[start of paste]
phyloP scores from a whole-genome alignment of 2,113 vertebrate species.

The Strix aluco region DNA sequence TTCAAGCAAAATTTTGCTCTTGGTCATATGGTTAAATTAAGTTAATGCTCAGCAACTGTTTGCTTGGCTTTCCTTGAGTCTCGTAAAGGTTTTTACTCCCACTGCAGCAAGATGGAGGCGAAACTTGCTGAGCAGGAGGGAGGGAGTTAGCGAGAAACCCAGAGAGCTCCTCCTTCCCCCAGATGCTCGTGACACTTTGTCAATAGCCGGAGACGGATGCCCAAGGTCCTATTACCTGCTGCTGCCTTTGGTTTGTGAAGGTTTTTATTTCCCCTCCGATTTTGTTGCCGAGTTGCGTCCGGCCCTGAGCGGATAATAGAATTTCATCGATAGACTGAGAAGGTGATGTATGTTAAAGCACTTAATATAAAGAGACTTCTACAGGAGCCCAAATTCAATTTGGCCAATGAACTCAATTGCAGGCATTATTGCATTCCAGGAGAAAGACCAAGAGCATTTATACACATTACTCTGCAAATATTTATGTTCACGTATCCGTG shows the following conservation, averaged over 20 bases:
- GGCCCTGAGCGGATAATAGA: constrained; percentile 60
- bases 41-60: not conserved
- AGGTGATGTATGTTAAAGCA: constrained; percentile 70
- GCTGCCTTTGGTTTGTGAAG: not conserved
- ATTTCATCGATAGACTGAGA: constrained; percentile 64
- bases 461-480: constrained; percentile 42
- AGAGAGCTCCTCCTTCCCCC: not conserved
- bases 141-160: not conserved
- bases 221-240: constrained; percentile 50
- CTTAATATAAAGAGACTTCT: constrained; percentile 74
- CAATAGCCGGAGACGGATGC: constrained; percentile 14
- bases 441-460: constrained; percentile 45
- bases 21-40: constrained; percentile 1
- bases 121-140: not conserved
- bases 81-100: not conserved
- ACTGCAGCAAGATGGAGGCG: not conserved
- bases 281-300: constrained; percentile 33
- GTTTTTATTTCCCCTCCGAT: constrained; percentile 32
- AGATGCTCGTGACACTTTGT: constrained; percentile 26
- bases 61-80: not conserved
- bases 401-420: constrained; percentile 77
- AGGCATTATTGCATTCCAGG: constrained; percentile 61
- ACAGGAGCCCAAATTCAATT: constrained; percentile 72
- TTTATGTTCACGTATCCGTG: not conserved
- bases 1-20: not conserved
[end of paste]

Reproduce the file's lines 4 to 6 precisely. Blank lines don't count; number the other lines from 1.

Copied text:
- bases 41-60: not conserved
- AGGTGATGTATGTTAAAGCA: constrained; percentile 70
- GCTGCCTTTGGTTTGTGAAG: not conserved